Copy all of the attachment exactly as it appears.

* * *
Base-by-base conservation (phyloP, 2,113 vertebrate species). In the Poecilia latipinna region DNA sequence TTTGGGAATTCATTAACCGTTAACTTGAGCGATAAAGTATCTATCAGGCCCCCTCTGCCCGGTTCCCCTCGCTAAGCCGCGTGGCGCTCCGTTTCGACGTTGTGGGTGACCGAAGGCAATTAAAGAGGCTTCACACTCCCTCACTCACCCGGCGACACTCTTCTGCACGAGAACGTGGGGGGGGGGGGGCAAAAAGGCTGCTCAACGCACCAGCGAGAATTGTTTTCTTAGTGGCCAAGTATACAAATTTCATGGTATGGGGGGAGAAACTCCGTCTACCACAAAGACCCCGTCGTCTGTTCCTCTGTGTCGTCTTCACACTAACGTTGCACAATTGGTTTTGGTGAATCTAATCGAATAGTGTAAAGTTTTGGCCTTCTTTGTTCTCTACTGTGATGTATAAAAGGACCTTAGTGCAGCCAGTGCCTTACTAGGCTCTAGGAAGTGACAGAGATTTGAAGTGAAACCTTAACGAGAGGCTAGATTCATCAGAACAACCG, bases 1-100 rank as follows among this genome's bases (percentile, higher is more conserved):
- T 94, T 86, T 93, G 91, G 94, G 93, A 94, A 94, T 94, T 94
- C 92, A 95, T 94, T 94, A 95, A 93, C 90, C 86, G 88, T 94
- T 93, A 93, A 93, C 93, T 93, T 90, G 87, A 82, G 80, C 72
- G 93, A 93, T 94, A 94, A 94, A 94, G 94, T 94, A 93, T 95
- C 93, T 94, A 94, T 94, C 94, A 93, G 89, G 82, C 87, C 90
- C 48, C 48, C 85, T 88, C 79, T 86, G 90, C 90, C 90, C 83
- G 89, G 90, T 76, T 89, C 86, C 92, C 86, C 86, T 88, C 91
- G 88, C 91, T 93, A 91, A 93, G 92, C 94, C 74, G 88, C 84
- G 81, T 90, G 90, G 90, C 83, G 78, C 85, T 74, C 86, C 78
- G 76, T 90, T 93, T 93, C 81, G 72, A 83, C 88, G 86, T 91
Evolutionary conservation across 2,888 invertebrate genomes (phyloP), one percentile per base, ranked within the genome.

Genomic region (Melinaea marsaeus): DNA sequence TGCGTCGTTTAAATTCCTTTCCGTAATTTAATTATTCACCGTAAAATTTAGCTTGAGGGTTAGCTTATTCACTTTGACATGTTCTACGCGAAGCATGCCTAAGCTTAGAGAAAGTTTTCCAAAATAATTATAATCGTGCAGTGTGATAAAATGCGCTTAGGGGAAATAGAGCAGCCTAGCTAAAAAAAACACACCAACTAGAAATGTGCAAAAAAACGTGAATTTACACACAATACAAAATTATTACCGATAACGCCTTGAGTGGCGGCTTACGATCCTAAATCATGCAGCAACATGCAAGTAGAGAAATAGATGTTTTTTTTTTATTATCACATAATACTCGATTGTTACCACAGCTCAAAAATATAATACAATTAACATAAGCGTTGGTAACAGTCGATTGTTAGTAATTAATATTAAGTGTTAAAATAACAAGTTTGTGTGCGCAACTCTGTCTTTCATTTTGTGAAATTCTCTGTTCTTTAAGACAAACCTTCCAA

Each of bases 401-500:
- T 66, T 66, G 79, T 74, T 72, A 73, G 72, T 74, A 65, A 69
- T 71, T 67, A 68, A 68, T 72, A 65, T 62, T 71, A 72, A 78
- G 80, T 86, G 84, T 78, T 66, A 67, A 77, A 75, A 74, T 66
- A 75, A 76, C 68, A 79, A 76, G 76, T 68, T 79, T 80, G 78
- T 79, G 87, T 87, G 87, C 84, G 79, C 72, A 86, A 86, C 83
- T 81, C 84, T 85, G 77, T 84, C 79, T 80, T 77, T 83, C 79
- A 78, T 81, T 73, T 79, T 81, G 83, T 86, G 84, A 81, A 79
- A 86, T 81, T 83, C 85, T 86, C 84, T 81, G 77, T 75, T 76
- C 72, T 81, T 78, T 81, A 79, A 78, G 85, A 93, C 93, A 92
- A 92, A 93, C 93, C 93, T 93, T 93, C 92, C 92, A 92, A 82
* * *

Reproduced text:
Base-by-base conservation (phyloP, 2,113 vertebrate species). In the Poecilia latipinna region DNA sequence TTTGGGAATTCATTAACCGTTAACTTGAGCGATAAAGTATCTATCAGGCCCCCTCTGCCCGGTTCCCCTCGCTAAGCCGCGTGGCGCTCCGTTTCGACGTTGTGGGTGACCGAAGGCAATTAAAGAGGCTTCACACTCCCTCACTCACCCGGCGACACTCTTCTGCACGAGAACGTGGGGGGGGGGGGGCAAAAAGGCTGCTCAACGCACCAGCGAGAATTGTTTTCTTAGTGGCCAAGTATACAAATTTCATGGTATGGGGGGAGAAACTCCGTCTACCACAAAGACCCCGTCGTCTGTTCCTCTGTGTCGTCTTCACACTAACGTTGCACAATTGGTTTTGGTGAATCTAATCGAATAGTGTAAAGTTTTGGCCTTCTTTGTTCTCTACTGTGATGTATAAAAGGACCTTAGTGCAGCCAGTGCCTTACTAGGCTCTAGGAAGTGACAGAGATTTGAAGTGAAACCTTAACGAGAGGCTAGATTCATCAGAACAACCG, bases 1-100 rank as follows among this genome's bases (percentile, higher is more conserved):
- T 94, T 86, T 93, G 91, G 94, G 93, A 94, A 94, T 94, T 94
- C 92, A 95, T 94, T 94, A 95, A 93, C 90, C 86, G 88, T 94
- T 93, A 93, A 93, C 93, T 93, T 90, G 87, A 82, G 80, C 72
- G 93, A 93, T 94, A 94, A 94, A 94, G 94, T 94, A 93, T 95
- C 93, T 94, A 94, T 94, C 94, A 93, G 89, G 82, C 87, C 90
- C 48, C 48, C 85, T 88, C 79, T 86, G 90, C 90, C 90, C 83
- G 89, G 90, T 76, T 89, C 86, C 92, C 86, C 86, T 88, C 91
- G 88, C 91, T 93, A 91, A 93, G 92, C 94, C 74, G 88, C 84
- G 81, T 90, G 90, G 90, C 83, G 78, C 85, T 74, C 86, C 78
- G 76, T 90, T 93, T 93, C 81, G 72, A 83, C 88, G 86, T 91
Evolutionary conservation across 2,888 invertebrate genomes (phyloP), one percentile per base, ranked within the genome.

Genomic region (Melinaea marsaeus): DNA sequence TGCGTCGTTTAAATTCCTTTCCGTAATTTAATTATTCACCGTAAAATTTAGCTTGAGGGTTAGCTTATTCACTTTGACATGTTCTACGCGAAGCATGCCTAAGCTTAGAGAAAGTTTTCCAAAATAATTATAATCGTGCAGTGTGATAAAATGCGCTTAGGGGAAATAGAGCAGCCTAGCTAAAAAAAACACACCAACTAGAAATGTGCAAAAAAACGTGAATTTACACACAATACAAAATTATTACCGATAACGCCTTGAGTGGCGGCTTACGATCCTAAATCATGCAGCAACATGCAAGTAGAGAAATAGATGTTTTTTTTTTATTATCACATAATACTCGATTGTTACCACAGCTCAAAAATATAATACAATTAACATAAGCGTTGGTAACAGTCGATTGTTAGTAATTAATATTAAGTGTTAAAATAACAAGTTTGTGTGCGCAACTCTGTCTTTCATTTTGTGAAATTCTCTGTTCTTTAAGACAAACCTTCCAA

Each of bases 401-500:
- T 66, T 66, G 79, T 74, T 72, A 73, G 72, T 74, A 65, A 69
- T 71, T 67, A 68, A 68, T 72, A 65, T 62, T 71, A 72, A 78
- G 80, T 86, G 84, T 78, T 66, A 67, A 77, A 75, A 74, T 66
- A 75, A 76, C 68, A 79, A 76, G 76, T 68, T 79, T 80, G 78
- T 79, G 87, T 87, G 87, C 84, G 79, C 72, A 86, A 86, C 83
- T 81, C 84, T 85, G 77, T 84, C 79, T 80, T 77, T 83, C 79
- A 78, T 81, T 73, T 79, T 81, G 83, T 86, G 84, A 81, A 79
- A 86, T 81, T 83, C 85, T 86, C 84, T 81, G 77, T 75, T 76
- C 72, T 81, T 78, T 81, A 79, A 78, G 85, A 93, C 93, A 92
- A 92, A 93, C 93, C 93, T 93, T 93, C 92, C 92, A 92, A 82